Hackers can attack you online for any reason. They might try to disrupt business, change data, steal information, or all three at once! They are always looking for vulnerabilities to achieve their goals, and create a wide range of DNS attacks. It’s widely known that the DNS service is one of a company’s most vital IT services, regardless of industry. Many reports have highlighted the critical role of DNS in ensuring business continuity, which is undoubtedly the most critical objective of any network and security team. DNS services must, without a doubt, be included in a global company’s security plan.
Why attack the DNS?
To know DNS attacks, it is necessary to first know how the domain name system operates. DNS is a protocol that converts a human-readable domain name, such as WhatIs.com, into a computer-readable IP address, such as 18.104.22.168.
A DNS resolver in the client’s operating system (OS) pulls up WhatIs.com’s numerical IP address when an end-user inserts the people-friendly domain name WhatIs.com into the browser.
First, the DNS resolver looks in its local cache to determine if the IP address for WhatIs.com is already there. Whether the resolver doesn’t know the address, it asks a DNS server if it knows the proper IP address for WhatIs.com. DNS servers are recursive, which means they can search each other to discover another DNS server with the proper IP address or the authorized DNS server with the canonical mapping of the WhatIs.com domain name to its IP address. The resolver returns the IP address to the requesting software and caches the address for future use as soon as it finds it. These attacks are mentioned in the DNS attack list.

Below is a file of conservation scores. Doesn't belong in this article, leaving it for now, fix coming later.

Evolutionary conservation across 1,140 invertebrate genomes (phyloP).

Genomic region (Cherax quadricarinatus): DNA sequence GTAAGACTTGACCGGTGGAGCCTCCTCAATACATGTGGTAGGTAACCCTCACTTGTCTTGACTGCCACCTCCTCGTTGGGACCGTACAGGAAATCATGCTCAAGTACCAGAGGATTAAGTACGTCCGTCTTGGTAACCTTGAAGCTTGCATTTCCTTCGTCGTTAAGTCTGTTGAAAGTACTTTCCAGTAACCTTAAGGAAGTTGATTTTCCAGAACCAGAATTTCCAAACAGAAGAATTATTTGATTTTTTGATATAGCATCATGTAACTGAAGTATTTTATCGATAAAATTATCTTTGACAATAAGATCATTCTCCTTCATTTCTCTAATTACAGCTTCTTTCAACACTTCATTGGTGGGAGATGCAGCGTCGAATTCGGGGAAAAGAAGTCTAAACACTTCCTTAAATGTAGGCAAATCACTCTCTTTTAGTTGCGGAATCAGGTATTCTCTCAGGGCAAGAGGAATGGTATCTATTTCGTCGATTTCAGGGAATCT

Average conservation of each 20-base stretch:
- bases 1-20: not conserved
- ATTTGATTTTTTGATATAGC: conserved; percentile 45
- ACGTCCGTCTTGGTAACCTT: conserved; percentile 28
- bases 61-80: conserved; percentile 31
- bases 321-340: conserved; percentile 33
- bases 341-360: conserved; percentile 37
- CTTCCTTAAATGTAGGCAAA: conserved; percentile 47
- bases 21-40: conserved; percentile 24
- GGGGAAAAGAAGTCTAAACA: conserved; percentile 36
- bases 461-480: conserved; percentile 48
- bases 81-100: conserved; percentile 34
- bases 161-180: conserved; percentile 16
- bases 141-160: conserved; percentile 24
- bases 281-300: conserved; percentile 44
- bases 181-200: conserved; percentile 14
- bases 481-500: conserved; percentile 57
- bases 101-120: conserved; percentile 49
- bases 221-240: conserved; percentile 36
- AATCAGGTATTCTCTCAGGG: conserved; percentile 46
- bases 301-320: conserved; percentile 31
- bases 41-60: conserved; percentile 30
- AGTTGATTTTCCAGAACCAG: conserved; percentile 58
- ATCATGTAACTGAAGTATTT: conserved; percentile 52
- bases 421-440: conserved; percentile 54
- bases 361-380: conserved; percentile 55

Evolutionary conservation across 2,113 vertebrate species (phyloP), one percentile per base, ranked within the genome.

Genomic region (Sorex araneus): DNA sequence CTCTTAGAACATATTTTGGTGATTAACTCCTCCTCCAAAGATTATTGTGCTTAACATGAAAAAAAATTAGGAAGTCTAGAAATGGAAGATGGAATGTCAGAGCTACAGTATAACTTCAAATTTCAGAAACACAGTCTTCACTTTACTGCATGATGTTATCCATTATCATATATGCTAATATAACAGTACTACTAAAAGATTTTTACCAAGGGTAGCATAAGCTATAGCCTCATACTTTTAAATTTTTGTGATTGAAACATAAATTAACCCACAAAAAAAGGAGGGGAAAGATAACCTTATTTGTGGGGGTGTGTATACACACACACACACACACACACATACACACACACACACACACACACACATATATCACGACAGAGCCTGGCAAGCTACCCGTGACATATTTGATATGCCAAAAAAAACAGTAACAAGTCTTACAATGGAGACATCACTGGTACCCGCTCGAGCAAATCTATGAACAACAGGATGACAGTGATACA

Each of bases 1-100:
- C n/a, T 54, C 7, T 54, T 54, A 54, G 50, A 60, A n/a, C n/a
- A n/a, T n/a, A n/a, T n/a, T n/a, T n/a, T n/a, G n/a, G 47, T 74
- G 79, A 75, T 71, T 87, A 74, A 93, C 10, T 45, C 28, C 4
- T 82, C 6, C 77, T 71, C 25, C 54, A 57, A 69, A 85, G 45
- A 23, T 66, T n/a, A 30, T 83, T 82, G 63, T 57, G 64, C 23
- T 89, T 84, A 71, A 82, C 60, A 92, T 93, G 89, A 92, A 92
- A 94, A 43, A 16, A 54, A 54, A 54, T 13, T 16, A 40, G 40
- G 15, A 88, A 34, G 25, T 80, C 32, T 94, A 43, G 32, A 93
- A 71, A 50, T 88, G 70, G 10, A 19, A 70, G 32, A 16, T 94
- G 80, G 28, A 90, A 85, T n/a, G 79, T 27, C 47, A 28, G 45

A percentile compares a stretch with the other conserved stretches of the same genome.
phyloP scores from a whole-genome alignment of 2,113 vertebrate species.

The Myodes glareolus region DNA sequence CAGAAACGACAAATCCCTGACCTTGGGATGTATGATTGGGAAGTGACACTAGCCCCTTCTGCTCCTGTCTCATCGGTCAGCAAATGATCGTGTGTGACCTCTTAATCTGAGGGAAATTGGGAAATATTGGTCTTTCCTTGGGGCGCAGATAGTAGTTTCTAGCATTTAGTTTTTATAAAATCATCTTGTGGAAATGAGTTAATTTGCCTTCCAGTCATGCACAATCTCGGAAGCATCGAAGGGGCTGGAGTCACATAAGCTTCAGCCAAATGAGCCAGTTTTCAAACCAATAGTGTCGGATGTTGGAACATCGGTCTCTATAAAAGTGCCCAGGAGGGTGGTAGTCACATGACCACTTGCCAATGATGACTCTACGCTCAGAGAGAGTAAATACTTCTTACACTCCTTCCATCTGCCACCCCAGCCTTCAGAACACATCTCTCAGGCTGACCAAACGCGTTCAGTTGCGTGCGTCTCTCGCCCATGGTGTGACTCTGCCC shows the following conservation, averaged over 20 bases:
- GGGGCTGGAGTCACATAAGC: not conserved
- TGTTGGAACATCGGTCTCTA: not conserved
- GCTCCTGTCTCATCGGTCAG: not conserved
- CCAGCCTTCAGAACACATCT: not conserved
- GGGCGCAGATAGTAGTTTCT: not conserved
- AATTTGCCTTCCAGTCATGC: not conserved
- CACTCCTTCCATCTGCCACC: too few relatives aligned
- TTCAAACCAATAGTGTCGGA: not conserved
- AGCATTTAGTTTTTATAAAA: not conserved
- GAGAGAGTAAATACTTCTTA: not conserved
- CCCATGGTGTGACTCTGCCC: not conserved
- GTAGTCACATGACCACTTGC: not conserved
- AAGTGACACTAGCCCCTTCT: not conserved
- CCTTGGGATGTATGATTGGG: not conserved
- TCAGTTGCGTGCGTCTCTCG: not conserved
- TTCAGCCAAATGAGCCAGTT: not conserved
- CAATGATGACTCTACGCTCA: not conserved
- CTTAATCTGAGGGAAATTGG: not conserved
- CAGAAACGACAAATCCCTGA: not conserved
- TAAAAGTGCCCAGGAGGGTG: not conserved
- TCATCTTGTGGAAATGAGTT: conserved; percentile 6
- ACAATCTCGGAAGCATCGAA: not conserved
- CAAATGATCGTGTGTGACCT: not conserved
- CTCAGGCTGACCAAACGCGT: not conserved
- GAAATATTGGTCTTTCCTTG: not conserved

How do DNS attacks work?
Although the DNS is quite secure, it was created for ease of use rather than security. DNS attacks are widespread and complicated today, reaping the benefits of the back-and-forth communication between clients and servers.
The plaintext connection between clients and the three types of DNS servers is commonly exploited by attackers. Another common attack approach is to use stolen data to get into a DNS provider’s website and reroute DNS records.
DNS Attacks Target Cache, Recursive and Authoritative Functions
It is crucial to acknowledge that most DNS threats are targeted at a certain DNS function (cache, recursive, or authoritative) and have defined damage targets. This aspect must be integrated into the DNS security strategy to design an in-depth defensive system that ensures comprehensive attacker protection.
The following list of the most prevalent attacks stresses the threat’s diversity and the magnitude of the attack surface.
1. Volumetric Attacks
Attempt to overrun the DNS server by flooding it with a large number of queries from one or more sources, causing the service to degrade or become unavailable.
Attacks that take advantage of bugs or flaws in DNS services, protocol, or operating systems that use DNS services.
3. Protocol abuse
Attacks using the DNS differently than the original intention leading to data exfiltration and phishing.